How Many Employers Will Stop Providing Health Insurance?
By Bryan Caplan
Why is employer-provided health insurance so prevalent? Economists usually point to the tax code. Cash is taxed; health benefits aren’t. One interesting side effect of Obamacare is that it’s going to put the standard view to the test.
How so? If preliminary summaries of Obamacare are true, it looks like individual health insurance will soon be a better deal than employer-provided health insurance. In the individual market, you can now wait until you’re really sick to buy insurance: “Heads I win, tails I break even.” Firms won’t have that gimme – and it seems more valuable than premiums’ tax deductibility. Admittedly, Obamacare imposes a small penalty on individuals who don’t buy insurance, and a moderate penalty on firms that don’t provide it. But it still seems like it will be in the financial self-interest of many firms and their workers to get rid of insurance, and split the (cash savings minus penalties).
I seriously doubt that prominent institutions like GMU or Microsoft will take advantage of this golden opportunity during the next few years. The outcry would be too great, and they care about their image. But if most lower-profile employers take the bait, the stigma might melt away.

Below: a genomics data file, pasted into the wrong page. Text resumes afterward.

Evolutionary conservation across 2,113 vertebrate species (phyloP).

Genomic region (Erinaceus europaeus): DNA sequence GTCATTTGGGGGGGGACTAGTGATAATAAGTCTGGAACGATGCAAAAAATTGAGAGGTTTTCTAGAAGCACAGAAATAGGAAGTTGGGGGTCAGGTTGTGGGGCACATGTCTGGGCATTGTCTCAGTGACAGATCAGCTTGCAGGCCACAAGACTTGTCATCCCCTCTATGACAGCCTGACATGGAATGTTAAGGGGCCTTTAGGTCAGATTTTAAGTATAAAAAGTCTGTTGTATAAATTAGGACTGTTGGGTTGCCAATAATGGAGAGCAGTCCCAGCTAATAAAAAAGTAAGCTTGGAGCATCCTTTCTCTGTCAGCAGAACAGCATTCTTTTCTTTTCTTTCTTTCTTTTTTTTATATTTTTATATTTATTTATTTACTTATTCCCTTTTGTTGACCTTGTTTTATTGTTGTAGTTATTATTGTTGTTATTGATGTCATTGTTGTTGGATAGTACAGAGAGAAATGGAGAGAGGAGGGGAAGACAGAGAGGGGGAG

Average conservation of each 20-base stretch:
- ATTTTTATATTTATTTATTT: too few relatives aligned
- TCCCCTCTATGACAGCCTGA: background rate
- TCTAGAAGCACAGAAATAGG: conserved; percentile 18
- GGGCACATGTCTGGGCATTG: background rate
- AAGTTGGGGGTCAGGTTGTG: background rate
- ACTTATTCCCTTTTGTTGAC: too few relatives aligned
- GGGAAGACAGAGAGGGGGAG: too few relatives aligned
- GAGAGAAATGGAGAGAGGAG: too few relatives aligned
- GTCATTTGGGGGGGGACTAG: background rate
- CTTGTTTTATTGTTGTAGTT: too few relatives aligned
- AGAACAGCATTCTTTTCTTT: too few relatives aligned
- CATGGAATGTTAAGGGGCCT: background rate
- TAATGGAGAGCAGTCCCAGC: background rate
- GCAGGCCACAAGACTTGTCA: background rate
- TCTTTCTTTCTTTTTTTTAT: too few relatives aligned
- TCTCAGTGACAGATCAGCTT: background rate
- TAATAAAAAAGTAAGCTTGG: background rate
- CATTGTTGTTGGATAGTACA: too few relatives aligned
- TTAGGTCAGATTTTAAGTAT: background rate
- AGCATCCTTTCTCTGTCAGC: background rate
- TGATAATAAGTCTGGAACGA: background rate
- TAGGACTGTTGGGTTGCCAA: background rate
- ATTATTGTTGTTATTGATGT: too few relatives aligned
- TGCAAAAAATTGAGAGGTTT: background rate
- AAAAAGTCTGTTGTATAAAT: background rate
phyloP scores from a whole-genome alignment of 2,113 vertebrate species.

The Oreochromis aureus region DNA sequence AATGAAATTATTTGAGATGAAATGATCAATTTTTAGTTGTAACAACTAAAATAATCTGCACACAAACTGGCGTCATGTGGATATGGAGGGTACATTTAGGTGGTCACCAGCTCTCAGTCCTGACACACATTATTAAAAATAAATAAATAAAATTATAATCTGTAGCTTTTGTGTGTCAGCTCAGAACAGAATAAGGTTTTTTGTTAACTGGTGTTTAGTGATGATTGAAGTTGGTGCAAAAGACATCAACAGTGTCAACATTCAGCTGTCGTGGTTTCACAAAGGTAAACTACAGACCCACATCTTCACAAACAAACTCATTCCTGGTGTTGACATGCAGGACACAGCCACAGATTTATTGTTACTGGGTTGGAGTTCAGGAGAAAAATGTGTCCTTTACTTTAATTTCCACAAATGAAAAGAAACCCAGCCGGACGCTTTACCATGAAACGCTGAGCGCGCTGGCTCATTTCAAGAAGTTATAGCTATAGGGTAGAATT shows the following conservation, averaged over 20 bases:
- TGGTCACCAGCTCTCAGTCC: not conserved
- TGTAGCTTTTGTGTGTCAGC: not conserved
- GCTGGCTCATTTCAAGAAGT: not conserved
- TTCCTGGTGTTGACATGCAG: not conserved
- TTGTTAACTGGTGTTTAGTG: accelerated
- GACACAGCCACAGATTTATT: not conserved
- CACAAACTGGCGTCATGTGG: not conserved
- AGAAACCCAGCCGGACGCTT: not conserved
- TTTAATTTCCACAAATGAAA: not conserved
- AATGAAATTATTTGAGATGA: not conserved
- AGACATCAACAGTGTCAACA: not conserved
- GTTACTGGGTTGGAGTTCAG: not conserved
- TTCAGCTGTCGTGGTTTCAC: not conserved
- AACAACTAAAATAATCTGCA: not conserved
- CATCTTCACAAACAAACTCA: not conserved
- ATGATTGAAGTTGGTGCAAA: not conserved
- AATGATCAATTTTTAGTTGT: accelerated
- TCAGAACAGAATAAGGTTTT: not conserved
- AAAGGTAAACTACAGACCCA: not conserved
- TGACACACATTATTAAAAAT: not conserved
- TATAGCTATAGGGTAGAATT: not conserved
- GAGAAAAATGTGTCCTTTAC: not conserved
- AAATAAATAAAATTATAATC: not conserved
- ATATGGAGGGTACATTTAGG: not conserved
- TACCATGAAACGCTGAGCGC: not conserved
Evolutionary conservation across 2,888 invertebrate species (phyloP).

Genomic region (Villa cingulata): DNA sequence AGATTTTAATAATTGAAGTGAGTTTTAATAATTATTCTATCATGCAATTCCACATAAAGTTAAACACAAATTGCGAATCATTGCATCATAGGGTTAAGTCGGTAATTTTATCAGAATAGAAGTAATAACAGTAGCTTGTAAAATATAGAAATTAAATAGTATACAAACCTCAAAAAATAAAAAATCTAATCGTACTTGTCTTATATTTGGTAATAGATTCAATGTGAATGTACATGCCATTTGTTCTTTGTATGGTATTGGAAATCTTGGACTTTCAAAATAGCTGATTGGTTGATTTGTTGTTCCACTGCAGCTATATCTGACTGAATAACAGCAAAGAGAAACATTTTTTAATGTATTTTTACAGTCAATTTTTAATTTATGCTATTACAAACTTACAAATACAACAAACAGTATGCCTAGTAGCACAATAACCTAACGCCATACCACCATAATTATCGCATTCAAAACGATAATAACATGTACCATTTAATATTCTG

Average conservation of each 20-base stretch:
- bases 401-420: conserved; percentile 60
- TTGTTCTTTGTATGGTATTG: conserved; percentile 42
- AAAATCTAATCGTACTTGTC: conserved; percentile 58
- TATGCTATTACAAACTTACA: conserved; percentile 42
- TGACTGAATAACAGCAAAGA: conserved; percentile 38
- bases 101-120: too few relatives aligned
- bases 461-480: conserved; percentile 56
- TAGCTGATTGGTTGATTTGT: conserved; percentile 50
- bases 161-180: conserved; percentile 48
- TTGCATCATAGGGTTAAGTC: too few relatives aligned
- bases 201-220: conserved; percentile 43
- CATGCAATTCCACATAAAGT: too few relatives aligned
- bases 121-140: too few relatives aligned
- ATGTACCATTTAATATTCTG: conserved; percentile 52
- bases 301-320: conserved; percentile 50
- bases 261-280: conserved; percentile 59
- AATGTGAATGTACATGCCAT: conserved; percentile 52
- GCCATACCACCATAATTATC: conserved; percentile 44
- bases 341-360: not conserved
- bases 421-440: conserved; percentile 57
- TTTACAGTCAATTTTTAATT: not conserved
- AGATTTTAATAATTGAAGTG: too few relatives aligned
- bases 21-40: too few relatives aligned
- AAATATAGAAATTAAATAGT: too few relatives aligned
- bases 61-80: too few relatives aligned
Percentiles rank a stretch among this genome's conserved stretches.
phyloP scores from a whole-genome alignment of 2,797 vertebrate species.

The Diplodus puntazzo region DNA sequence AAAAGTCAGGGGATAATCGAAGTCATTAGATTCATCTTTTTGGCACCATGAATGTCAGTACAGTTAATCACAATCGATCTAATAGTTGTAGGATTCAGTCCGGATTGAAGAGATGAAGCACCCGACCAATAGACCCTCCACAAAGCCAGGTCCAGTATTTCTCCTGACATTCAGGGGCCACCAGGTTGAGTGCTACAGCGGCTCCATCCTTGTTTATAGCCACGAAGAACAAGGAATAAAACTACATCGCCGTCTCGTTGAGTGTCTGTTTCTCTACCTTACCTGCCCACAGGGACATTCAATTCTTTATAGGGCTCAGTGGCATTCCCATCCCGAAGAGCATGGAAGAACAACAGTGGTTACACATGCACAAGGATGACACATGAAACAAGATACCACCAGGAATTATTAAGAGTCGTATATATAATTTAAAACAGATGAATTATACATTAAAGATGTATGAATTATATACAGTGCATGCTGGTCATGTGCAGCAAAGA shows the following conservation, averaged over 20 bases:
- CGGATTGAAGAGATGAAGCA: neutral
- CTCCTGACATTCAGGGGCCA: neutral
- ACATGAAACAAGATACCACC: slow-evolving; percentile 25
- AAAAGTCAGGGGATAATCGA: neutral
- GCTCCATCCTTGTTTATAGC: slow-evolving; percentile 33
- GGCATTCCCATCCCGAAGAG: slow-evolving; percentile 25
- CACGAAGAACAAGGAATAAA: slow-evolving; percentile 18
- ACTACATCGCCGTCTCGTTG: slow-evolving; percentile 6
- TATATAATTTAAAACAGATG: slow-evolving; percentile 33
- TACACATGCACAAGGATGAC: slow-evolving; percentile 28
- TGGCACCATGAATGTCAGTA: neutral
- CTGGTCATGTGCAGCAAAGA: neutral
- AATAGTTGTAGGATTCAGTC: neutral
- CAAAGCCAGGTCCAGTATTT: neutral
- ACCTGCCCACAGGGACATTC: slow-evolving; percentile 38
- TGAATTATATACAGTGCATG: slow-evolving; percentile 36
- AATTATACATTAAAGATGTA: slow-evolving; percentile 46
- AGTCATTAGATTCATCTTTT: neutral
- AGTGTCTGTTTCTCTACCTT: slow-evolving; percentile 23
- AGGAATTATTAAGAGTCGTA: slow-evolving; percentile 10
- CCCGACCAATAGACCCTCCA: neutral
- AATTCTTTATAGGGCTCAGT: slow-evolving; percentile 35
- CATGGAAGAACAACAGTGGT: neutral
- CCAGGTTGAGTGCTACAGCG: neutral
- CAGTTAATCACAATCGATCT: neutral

The big question, then, is: Will lower-profile employers stop insuring their workers? Financially it seems like it makes sense (though the legislation is complicated enough that I could be mistaken). If you buy into Robin Hanson’s “showing that you care” model of health altruism, however, you’ve got to think twice. People still get married despite the tax disadvantages; apparently people will pay thousands of dollars every year to avoid hurting each others’ feelings. Will employers and employees make a comparable choice – to leave thousands of dollars on the table every year to show how much they mean to each other?